In the decades since bodies were interred here, many panes and panels have disintegrated, exposing some antique coffins to slightly shocked onlookers. Inching through the brick-vaulted interior, we spot several caskets that have split. Luckily, lead linings in each keep anything untoward from popping out.


Blinking back outside in the autumnal sun, we soon warm-up on the West Cemetery’s main pathways. Bourne has some choice graves still to reveal.


We pass the tomb of 19th-century menagerie-owner George Wombwell, topped with a marble statue of his beloved lion. There’s also the towering mausoleum of Julius Beer, housing a breathtaking statue of his daughter rising to heaven with an angel. Then there’s the eye-catching resting place of Thomas Sayers.


Victorian England’s most popular prizefighter, Sayers’ 1865 funeral attracted 10,000 mourners. But his tomb lures latter-day snappers for a different reason. Riding in its own carriage during the funeral, Sayers’ bullmastiff dog was official chief mourner – and the loyal pet is forever remembered in statue form alongside his master’s grave.


Not every Highgate resident enjoyed this level of postmortem loyalty, however. With the tour almost over, Bourne adds a quick detour to illuminate one of Victorian England’s most scandalous stories.


Artists and poet Dante Gabriel Rossetti was so distraught at the 1862 death of wife Lizzie Siddal – a defining muse of the Pre-Raphaelite art movement – that he buried with her a journal of his original unpublished poems. By 1869, though, he’d had a change of heart and had her body exhumed in order to retrieve them.


The newly-published poems were not well-received, but Siddal’s grave – finally left in peace – remains a pilgrimage spot for Pre-Raphaelite fans who still flock here to pay their respects.


But it’s not Highgate’s only pilgrimage spot. After saying goodbye to Bourne back at the West Cemetery entrance, I cross Swain’s Lane to the East Cemetery. It’s usually £4 to enter, but West Cemetery tour tickets include free-entry here.


Opened in 1854, the East Cemetery doubled the size of the original site. And it’s still used today. I spot a simple 2001 headstone for Douglas Adams where fans leave pens for their favorite sci-fi author. There’s also Sex Pistols’ manager Malcolm McLaren’s 2010 grave, complete with eerie death mask.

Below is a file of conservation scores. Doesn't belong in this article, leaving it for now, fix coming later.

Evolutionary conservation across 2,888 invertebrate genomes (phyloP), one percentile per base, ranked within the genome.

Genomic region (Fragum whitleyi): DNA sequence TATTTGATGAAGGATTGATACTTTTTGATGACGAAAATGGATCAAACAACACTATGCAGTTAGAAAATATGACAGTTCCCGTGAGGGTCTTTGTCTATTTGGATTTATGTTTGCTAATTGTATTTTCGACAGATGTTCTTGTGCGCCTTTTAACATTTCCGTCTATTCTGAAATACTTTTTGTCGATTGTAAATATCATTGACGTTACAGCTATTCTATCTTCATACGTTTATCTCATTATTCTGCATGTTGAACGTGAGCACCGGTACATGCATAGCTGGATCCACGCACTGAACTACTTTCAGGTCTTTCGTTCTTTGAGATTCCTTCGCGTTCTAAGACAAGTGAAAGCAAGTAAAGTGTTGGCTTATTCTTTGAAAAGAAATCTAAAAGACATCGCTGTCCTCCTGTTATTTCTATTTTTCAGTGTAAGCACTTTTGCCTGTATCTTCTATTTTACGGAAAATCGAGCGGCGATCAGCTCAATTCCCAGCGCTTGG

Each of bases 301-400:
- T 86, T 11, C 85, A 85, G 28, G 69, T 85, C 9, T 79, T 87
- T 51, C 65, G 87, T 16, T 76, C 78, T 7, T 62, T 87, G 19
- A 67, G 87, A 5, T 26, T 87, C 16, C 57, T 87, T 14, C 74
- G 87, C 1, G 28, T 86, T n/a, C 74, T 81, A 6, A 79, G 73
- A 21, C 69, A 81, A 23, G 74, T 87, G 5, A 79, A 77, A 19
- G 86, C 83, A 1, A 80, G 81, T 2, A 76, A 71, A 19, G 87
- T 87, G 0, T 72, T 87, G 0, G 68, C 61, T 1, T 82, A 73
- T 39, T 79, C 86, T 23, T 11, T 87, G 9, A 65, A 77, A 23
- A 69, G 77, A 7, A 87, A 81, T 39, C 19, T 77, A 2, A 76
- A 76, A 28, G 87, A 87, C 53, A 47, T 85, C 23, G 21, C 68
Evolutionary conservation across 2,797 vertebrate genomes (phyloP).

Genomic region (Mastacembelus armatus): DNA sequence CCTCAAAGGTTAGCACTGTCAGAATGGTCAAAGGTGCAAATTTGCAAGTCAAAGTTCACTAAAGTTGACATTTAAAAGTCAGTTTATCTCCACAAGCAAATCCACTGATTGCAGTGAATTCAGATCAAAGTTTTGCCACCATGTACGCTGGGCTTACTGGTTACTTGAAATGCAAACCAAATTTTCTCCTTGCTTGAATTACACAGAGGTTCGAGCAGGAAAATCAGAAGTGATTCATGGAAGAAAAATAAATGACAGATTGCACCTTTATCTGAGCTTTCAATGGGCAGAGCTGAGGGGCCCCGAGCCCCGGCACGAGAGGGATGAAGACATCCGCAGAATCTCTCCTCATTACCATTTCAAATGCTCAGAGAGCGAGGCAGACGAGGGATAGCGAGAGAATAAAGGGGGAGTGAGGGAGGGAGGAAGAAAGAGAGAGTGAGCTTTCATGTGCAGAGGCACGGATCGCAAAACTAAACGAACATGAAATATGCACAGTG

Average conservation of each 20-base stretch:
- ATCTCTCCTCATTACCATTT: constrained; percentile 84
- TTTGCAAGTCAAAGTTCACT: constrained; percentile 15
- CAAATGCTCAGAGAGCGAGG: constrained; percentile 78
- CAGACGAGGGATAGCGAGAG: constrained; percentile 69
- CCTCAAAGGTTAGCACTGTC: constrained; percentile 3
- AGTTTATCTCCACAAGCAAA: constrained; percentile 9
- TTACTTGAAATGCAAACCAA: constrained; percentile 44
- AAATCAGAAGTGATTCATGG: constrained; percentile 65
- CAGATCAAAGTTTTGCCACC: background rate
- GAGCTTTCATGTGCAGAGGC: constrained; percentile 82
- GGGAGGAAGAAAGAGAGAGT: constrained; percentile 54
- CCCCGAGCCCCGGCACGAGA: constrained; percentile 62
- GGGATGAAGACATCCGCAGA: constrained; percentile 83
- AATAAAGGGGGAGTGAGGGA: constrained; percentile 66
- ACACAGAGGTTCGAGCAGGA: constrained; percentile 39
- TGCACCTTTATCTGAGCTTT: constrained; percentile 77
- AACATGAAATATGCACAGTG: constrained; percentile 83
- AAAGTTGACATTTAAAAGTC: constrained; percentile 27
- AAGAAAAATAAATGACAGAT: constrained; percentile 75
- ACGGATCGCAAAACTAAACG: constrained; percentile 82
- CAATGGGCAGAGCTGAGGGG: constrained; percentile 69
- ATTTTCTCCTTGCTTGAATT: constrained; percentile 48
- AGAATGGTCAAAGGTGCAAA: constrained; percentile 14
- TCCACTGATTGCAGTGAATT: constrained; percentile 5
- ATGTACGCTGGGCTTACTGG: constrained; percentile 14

Then there’s Marx. I had last visited the gigantic, expansively-bearded bust in the 1980s. But the grand, gold-lettered monument hides a story I had long-forgotten.


Marx was buried at Highgate in 1883 in a simple side-path grave already occupied by his wife. Only 11 mourners attended. By the 1950s, his reputation rising, a fund was launched for relocation and both bodies were moved to a newly-hewn tomb on a main path, complete with bold “Workers of all Lands Unite” lettering.


But the original grave also remains. And this time, using a free map from the main entrance, I search it out. A cracked, almost illegible stone slab laid on the ground in the trees, it’s well-hidden and rarely visited.


I spend the rest of the afternoon trawling these side-paths, gingerly inching over tree roots, squinting at faded statuary and pushing aside curtains of ivy to reveal the gothic lettering on dozens of crumbling headstones. I soon have a shortlist of favorite names – Edward Truelove, Cubitt Nichols and Charles Toogood.


I also meet a resident critter. Bourne had told me that Highgate is like a wildlife refuge in the ever-busy city, with foxes, hedgehogs, bats and birds residing unencumbered here – alongside a rare orb spider colony recently discovered in the Egyptian Avenue vaults.


But my discovery is less exotic: a black cat posing atop a leaning headstone like a prop from a Halloween diorama. Hopping down, it leads me deeper into the tangled undergrowth, where tree roots stretch like veins across the graves. The ivy is so thick here it’s like a communal blanket for the eternally rested.


There’s a tree-rustling quietude now and it feels like I’m the only one around as the sunlight slowly dissolves. But rather than being spooky, this vast cemetery – with its church-like tranquility – seems achingly beautiful. It might not be my final resting place, but Highgate will always be a peaceful, eternal escape from London’s fast-beating heart.


If you go:

West Cemetery tours are £12 for adults – book via Tickets include entry to the East Cemetery, which is also separately accessible for £4. Highgate is not far from Archway Underground Station (Northern Line).